Two hot car deaths seen in South Carolina this year - wistv.com - Columbia, South Carolina

Two hot car deaths seen in South Carolina this year

On average, 37 kids die each year due to heat-related deaths. (WIS) On average, 37 kids die each year due to heat-related deaths. (WIS)
(WIS) -

It’s that time of year again when we see temperatures rising and the inside of our cars getting even hotter.

South Carolina has already seen two kids die due to hot car temperatures this year, one in Charleston and one in Greenville.

Across the nation, and average of 37 kids die every year from heat-related deathsThat’s about one every 9 days.

However, 43 kids died from vehicle heat strokes in 2017.

One of those heat related deaths happened in Sumter County last August. The child involved in that incident was only 1 year old.

A lot of times, parents say they didn't think it was too hot.

A new study from Arizona State University and University of California San Diego shows that even if your car is in the shade, it doesn't take long to get deadly.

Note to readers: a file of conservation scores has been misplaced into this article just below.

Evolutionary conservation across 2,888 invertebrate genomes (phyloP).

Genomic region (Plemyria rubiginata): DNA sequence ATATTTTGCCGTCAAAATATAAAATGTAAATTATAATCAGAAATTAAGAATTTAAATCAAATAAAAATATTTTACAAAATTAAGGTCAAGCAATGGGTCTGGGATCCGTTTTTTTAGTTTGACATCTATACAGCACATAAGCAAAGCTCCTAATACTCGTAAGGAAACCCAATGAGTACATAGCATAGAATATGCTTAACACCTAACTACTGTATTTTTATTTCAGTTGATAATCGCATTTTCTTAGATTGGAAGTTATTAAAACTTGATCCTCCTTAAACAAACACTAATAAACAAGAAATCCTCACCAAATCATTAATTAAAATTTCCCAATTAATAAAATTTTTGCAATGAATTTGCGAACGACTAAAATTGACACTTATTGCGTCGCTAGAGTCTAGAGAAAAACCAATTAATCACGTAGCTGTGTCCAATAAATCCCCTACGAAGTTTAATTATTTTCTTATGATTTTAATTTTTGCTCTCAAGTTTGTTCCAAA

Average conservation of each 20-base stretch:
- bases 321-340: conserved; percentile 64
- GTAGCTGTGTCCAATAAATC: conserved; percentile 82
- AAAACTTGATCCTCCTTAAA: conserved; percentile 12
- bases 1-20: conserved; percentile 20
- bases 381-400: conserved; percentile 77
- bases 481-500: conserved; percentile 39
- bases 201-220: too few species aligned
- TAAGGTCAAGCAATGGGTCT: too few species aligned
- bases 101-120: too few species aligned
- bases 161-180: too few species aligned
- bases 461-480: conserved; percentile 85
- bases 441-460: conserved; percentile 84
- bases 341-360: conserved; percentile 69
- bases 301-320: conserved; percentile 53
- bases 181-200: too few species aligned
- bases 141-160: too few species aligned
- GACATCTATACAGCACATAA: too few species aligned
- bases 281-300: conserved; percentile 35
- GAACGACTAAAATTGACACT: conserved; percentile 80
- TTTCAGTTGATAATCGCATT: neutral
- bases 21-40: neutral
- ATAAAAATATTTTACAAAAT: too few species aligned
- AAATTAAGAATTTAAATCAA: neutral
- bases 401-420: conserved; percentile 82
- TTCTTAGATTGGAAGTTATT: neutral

Left in the sun on a 100-degree day in Arizona, it took just an hour for the interior of a car to reach 116 degrees fahrenheit.

Dashboards heated up to 157 degrees and seats hit 123 degrees in that time.

A car left in the shade wasn't much better. Temperatures inside the car left in shade reached 100 degrees after one hour and seats were 105 degrees.

Here are some tips to help lower the odds of a child being left in the back seat:

  1. Keep a large stuffed animal in the child’s car seat. When you put the child in the seat, take the stuffed animal and put it in the front seat to visually remind you a child is in the back.
  2. Put something you'll need like your cell phone, employee ID, your purse in the back seat so you'll have to open the back door again.
  3.  Never leave your children alone in or around cars, not even for a minute.

Copyright 2018 WIS. All rights reserved. 

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